No matter what type of research you engage in, there is almost always a number of methodological approaches available. In your rationale, critically evaluate alternate approaches in order to defend the methods you have finally chosen. Weigh up the pros and cons of all relevant alternatives, including your own choice. This should start with your philosophical predisposition – i.e. are you a positivist, interpretivist? – all the way down to the level of the research tools you will be using. For instance, if conducting interviews, will they be structured, semi-structured, or unstructured? What is the difference between these approaches, and what makes one more suitable for your research?
7. Reliability and validity
Essential considerations in all types of research, issues of reliability and validity must be explicitly discussed. Many matters fall under this area, including accuracy, precision, sources of error and statistical significance. However – if you are conducting qualitative research, one might argue that the transferability, repeatability, and generalisability of your findings is more important. That is because reliability and validity are quantitative terms – and generating qualitative findings that meets the rigid quantitative demands of reliability and validity in a scientific sense would be a Herculean task. However, you still need to discuss this if you opt to follow a qualitative methodology.
Questions concerning sampling techniques and sample size can be considered under reliability and validity, but are often important enough to be given special attention. If following a quantitative methodology, the impact of sample size upon the statistical significance of your results is an issue of such importance that you should be mindful of this when designing and writing up your methodology. As you know, the aim of qualitative research is not to generate findings of statistical significance, but that doesn’t mean that sampling isn’t important. Qualitative research could have a sample of anything from 1 to 100, or even more (though that is rather rare – and for dissertation methodologies one would usually expect 1-10). What is important in a qualitative study is that you sample has a high degree of relevance.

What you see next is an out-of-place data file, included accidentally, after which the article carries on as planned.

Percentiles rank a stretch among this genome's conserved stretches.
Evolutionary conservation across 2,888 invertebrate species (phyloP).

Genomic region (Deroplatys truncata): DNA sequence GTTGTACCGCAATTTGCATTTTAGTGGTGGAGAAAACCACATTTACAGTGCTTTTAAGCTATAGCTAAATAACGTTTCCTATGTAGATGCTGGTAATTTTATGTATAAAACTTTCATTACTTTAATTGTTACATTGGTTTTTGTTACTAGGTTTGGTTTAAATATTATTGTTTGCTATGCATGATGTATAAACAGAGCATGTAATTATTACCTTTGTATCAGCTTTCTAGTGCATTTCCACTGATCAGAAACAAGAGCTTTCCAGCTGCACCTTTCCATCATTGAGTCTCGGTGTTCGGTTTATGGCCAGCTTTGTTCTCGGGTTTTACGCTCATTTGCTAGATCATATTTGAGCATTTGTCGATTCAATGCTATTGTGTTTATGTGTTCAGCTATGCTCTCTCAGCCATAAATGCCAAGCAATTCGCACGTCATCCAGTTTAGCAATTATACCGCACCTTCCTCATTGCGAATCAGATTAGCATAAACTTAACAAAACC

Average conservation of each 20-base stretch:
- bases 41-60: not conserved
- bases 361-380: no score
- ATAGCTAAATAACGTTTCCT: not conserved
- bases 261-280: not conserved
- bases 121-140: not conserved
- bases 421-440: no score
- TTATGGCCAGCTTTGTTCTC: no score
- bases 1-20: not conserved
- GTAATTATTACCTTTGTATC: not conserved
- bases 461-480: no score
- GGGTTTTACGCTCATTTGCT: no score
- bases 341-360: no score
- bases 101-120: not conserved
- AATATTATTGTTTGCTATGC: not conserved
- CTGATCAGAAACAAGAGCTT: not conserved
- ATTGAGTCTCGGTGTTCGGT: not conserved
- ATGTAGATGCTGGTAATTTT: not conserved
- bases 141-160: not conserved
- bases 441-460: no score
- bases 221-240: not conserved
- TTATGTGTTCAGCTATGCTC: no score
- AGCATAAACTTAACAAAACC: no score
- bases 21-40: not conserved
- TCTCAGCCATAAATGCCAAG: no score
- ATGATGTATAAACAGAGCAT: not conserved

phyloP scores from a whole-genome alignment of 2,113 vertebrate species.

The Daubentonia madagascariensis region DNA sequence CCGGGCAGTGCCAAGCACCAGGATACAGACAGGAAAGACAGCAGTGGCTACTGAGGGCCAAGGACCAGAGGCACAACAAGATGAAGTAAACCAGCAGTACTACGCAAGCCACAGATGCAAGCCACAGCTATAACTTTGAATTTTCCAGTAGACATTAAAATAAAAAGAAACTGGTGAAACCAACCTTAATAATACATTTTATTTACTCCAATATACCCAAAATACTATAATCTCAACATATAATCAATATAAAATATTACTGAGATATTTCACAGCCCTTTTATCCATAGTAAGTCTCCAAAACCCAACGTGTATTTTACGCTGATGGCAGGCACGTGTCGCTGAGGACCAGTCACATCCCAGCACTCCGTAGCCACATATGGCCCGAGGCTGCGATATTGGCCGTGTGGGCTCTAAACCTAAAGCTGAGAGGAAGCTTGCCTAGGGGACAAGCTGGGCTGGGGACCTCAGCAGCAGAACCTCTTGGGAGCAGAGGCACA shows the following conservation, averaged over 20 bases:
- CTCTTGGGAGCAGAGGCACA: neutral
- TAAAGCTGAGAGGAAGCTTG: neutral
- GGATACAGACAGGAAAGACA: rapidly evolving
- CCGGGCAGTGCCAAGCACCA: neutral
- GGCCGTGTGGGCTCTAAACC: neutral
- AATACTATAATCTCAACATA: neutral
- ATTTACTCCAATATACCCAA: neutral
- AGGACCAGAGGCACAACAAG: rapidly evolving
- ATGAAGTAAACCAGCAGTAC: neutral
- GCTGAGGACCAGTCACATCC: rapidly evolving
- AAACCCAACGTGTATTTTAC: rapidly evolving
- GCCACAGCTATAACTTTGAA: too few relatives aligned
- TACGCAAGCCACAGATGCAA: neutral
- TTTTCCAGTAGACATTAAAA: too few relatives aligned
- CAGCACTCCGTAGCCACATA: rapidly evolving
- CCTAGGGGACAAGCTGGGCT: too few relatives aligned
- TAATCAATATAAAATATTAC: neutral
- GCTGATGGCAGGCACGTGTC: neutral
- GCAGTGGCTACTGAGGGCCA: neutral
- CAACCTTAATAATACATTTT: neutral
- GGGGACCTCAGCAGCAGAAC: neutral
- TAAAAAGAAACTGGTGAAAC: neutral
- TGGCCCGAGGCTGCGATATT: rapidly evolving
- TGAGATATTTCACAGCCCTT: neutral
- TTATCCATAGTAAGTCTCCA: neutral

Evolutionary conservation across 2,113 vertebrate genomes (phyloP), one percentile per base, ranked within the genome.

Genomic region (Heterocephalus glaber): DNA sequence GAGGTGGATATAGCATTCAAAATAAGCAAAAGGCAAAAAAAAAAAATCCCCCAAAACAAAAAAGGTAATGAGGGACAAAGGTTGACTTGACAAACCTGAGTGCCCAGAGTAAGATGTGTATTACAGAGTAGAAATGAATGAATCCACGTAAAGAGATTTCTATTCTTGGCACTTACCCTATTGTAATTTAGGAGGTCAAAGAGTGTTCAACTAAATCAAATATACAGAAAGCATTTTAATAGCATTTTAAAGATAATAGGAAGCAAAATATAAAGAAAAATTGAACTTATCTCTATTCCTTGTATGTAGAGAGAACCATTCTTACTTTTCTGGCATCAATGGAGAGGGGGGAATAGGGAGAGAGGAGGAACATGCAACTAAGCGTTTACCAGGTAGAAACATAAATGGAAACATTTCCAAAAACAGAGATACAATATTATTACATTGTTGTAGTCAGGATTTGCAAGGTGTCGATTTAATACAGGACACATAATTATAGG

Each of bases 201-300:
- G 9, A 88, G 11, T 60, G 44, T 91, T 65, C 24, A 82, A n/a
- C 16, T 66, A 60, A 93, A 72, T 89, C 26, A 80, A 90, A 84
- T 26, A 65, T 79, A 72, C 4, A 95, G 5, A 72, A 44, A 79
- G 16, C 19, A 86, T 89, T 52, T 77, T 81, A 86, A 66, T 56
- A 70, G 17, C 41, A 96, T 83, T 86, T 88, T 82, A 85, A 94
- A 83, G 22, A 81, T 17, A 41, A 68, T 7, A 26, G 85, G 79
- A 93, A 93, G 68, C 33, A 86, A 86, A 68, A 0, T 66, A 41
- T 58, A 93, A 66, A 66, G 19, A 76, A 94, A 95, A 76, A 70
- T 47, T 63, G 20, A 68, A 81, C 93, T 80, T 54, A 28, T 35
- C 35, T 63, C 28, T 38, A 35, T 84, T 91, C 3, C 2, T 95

Keep your methodology chapter focussed and lucidly written by appending indirectly relevant material to the end of your dissertation writing. Copies of questionnaires and other methodological material should usually be placed in the appendix. Another good way of keeping your methodology chapter concise, while simultaneously giving your marker an overview of your approach, is to make use of tables when comparing different approaches and their relative strengths and weaknesses.
Include a section in your methodology which directly addresses the question of how far data obtained through your approach can be generalised. Bear this issue in mind when designing your methodology too, as results with general significance outside of your direct data set will tend to increase the persuasiveness of your eventual findings. If utilising a qualitative methodology, you might instead focus on the extent to which your findings can be transferred to other contexts, and the value provided in terms of understanding the issue at hand in greater depth.